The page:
In fact, he had not been productive for quite some time; but they didn’t know that. Invading armies are rarely up to date.

The cell door slammed behind him. The room was almost bare. On the floor there was a rough mattress with some bedding, and a chamber pot.

He examined the room in some detail. This in all probability was the last place he would know. The Dictator would certainly want him dead, after what he had written, all that time ago.

What was left to him? Hours? Maybe, in the chaos that follows an invasion, they would not think of killing him for a few days. Nothing was certain.

He thought it through quite calmly. If this was the end, he should at least leave something behind him, some message, a final word. The walls were rough, dark brick. After some searching he found in a corner a broken bit of stone. With care, he could scratch marks on the wall with the stone. Yes. When he was gone they would find written on the wall a word, the Writer’s final declaration. Perhaps it would give someone pause, at least for a second. Such things get out, too. Who knows, this word of his might become a rallying cry, a symbol of resistance. No one knew better than he the power of the right word.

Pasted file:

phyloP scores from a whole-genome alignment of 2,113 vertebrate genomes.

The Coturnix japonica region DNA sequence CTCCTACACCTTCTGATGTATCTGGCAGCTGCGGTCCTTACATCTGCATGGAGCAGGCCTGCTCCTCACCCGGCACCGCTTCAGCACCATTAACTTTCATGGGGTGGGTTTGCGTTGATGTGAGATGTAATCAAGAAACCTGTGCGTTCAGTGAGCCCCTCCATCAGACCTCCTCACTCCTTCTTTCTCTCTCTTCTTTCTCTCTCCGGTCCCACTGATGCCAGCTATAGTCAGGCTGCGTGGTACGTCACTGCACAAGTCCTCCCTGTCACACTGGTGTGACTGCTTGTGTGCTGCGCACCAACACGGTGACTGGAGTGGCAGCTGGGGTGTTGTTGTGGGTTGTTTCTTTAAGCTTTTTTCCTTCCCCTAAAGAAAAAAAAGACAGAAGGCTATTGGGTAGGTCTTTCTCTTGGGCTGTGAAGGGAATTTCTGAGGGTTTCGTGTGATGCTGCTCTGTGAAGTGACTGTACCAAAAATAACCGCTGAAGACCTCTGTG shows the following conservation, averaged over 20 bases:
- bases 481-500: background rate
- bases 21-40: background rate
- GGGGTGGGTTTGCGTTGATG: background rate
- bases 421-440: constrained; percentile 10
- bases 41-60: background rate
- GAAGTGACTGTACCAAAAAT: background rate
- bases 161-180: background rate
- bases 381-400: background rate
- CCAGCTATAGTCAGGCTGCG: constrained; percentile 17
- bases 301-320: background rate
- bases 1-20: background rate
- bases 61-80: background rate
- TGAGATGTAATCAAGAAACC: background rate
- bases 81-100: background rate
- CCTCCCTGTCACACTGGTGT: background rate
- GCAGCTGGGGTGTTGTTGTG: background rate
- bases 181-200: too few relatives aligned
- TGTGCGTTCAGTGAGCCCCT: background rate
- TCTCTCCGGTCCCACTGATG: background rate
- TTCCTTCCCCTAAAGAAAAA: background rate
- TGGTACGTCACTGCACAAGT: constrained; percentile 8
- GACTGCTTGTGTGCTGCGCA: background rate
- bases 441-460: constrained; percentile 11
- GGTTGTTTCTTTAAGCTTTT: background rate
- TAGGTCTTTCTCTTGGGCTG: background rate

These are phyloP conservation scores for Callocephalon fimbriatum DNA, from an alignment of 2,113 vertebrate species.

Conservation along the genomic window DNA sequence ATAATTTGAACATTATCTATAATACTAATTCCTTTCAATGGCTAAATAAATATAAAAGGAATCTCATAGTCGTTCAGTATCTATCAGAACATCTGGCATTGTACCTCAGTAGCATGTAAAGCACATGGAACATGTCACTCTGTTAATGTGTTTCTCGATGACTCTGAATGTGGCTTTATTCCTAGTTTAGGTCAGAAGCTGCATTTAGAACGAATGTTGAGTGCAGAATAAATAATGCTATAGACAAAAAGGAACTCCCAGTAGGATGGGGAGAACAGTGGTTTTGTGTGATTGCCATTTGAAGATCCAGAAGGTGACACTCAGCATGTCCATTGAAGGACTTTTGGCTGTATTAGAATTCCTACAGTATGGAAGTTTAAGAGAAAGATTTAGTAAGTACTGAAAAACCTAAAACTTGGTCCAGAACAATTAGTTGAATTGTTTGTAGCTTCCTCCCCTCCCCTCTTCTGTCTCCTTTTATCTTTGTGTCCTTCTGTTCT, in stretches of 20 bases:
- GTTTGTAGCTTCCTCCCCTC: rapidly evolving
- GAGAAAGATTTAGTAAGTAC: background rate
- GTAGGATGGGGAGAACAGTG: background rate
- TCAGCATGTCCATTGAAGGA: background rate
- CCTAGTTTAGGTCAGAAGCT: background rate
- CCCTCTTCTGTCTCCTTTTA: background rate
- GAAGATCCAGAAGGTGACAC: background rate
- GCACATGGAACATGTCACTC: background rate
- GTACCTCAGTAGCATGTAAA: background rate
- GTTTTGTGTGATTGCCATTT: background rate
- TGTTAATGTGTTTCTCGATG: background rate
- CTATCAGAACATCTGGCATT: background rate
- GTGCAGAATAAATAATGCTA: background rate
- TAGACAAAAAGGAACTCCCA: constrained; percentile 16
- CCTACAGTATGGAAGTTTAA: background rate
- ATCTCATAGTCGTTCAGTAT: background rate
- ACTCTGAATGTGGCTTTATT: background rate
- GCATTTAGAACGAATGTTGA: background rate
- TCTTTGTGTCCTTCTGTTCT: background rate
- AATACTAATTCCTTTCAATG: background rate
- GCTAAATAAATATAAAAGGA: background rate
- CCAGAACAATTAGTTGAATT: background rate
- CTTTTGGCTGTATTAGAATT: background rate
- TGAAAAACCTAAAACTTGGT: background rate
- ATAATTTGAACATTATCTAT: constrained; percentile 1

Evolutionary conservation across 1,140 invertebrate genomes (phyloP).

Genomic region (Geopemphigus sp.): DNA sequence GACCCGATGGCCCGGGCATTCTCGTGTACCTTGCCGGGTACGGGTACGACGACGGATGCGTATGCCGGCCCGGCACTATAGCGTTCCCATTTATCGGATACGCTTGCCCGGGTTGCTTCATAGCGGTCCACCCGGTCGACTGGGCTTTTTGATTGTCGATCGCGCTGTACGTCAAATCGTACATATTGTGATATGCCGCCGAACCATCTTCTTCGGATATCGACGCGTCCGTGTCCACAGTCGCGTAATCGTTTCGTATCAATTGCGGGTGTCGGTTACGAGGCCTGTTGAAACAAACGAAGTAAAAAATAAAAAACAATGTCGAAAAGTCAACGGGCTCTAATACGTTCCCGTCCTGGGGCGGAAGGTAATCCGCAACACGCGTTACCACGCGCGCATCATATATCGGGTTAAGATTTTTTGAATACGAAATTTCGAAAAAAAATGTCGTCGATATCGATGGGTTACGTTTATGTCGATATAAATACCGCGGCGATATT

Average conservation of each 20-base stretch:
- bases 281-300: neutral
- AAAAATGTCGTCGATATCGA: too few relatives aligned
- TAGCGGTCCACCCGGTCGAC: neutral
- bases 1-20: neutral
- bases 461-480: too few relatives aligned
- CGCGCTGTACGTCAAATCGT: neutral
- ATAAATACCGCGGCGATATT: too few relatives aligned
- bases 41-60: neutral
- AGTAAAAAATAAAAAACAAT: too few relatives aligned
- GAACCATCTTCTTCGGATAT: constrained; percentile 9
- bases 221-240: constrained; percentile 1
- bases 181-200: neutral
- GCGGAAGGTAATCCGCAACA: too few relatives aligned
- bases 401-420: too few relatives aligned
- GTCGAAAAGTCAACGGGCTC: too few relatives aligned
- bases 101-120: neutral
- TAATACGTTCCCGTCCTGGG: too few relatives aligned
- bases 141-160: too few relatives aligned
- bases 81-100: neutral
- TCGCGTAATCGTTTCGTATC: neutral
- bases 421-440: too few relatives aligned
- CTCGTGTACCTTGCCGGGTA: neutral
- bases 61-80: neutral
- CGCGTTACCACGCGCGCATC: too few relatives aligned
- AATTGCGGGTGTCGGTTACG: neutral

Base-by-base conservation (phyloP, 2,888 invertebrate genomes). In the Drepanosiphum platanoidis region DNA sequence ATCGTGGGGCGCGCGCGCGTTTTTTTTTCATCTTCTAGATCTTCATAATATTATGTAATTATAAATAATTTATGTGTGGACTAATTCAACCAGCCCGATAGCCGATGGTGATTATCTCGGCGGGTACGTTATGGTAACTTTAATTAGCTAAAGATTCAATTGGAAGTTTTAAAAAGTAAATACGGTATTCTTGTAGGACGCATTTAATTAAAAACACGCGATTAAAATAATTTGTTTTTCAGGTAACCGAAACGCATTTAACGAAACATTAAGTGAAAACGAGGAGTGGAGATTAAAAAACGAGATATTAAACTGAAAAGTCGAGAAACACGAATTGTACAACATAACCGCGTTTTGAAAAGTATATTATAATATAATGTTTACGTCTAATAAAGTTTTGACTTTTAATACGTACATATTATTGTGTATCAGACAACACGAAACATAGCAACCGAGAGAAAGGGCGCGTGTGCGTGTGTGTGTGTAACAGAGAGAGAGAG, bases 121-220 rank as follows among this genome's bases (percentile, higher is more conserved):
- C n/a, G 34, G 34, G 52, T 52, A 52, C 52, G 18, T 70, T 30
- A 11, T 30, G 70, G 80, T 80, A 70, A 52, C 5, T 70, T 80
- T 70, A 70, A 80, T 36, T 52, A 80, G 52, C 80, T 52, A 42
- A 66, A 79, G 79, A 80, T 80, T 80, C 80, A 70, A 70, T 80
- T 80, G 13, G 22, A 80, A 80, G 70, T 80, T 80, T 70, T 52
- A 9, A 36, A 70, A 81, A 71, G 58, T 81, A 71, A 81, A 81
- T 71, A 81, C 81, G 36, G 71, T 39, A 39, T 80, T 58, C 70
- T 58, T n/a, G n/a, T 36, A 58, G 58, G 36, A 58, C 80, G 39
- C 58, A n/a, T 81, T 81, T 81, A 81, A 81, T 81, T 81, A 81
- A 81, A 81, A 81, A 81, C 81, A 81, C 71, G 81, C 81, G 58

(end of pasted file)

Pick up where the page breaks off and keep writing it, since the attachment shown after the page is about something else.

He stood facing the wall, the stone in his hand, thinking.

LOVE, he thought.

But no. What cruelties had been committed in the name of love? That was not the word.

JUSTICE? No, no, that was worse. It was “Justice” that had brought him to this cell.

What was the real answer, then, in the face of inhumanity… no, not inhumanity, for conduct like theirs has always been human beings’ badge…. What was the word that would  stand in their way?

After some thought, and with care, he scratched in the wall the single word: KINDNESS.

He stood back and looked at it. It was not perfect, it was slightly to one side of what he meant, but yes, it was near enough.

He paced the cell, glancing at his word every few seconds. If one had to leave behind a last testament, did this really say what had to be said? Was there really no more? After all, he considered, a sentence needs a verb….

Next day, the warder was disturbed in his afternoon nap by the knocking at the cell door and the cheerful calling of the voice. He shambled over, grumbling, and opened the hatch in the door. “What?” he asked.

The Writer’s face was glowing with joy. The walls behind the Writer’s shoulder were covered from floor to ceiling with rough white marks. “What’s this?” he cried.

“Good morning, officer,” said the Writer. “I wonder if I could have another cell? I seem to have used this one up.”

The Last of Sherlock

We’ve been rewatching the four series of Sherlock – the BBC series starring Benedict Cumberbatch and Martin Freeman broadcast between 2010 and 2017: what has been called a Sherlock for the 21st century.

A Sherlock for the 21st century